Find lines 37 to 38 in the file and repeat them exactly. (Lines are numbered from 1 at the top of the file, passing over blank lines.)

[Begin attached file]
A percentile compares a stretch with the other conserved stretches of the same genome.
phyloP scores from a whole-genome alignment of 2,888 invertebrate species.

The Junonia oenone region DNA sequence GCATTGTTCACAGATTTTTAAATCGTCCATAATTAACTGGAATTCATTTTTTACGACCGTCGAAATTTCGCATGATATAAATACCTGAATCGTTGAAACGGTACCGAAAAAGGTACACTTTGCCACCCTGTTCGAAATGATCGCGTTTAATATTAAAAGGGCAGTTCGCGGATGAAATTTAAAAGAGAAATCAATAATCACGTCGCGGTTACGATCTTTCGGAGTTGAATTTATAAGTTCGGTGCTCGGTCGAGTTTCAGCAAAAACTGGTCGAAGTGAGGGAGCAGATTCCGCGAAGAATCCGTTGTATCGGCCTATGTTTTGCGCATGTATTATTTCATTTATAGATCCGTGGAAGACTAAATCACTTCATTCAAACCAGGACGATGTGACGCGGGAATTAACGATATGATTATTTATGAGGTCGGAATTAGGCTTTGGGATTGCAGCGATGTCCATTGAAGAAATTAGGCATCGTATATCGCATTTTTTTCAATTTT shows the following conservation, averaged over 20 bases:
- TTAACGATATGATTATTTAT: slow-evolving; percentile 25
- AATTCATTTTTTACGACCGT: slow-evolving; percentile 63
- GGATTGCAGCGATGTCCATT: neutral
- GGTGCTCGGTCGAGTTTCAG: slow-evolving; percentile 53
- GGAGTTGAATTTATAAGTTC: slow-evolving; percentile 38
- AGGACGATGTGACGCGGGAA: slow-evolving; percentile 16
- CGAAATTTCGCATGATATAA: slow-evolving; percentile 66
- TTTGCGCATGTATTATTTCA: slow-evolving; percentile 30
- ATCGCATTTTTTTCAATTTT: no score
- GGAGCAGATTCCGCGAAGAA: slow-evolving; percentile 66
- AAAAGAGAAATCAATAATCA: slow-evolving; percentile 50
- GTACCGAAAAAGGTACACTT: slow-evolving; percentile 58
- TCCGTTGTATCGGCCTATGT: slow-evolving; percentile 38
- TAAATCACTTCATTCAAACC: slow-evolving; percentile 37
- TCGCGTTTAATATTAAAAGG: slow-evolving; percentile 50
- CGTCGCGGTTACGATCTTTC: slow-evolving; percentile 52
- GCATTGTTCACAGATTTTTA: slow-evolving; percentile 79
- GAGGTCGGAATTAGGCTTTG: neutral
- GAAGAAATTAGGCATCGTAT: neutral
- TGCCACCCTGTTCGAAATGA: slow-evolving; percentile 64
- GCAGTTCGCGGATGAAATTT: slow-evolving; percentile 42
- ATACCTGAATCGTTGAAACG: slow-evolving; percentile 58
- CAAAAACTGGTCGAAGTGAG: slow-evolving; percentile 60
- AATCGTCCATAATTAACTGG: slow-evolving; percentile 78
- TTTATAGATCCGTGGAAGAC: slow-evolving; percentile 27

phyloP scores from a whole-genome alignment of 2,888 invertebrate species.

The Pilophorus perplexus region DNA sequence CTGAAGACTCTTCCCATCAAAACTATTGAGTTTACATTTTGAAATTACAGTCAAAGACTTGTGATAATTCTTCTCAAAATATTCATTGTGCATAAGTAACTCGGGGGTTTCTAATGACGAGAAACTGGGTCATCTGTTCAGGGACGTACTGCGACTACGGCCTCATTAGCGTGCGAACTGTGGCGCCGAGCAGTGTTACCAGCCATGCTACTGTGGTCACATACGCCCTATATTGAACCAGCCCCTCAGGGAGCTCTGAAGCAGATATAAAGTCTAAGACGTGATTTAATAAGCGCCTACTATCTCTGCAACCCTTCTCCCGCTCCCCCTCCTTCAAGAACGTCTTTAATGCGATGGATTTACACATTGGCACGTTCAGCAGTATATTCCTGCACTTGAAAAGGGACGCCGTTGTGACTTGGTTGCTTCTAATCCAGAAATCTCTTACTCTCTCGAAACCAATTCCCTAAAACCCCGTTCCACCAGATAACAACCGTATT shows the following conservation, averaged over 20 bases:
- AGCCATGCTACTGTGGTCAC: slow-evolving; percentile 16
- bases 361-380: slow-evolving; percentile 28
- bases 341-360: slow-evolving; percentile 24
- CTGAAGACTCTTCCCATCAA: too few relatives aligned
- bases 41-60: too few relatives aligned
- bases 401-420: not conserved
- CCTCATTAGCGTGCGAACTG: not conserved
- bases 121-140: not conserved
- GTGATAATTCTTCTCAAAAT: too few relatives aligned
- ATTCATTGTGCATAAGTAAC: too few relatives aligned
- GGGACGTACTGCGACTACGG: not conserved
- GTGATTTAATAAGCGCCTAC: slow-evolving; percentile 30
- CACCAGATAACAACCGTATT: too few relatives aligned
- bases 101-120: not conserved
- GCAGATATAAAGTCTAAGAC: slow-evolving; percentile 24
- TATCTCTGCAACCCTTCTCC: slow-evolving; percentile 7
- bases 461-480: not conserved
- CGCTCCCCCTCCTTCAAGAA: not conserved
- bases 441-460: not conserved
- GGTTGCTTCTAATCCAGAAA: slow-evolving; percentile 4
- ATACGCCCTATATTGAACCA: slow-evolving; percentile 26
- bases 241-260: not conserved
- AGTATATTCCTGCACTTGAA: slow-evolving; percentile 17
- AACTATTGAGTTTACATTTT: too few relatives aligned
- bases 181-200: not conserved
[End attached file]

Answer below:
- CCTCATTAGCGTGCGAACTG: not conserved
- bases 121-140: not conserved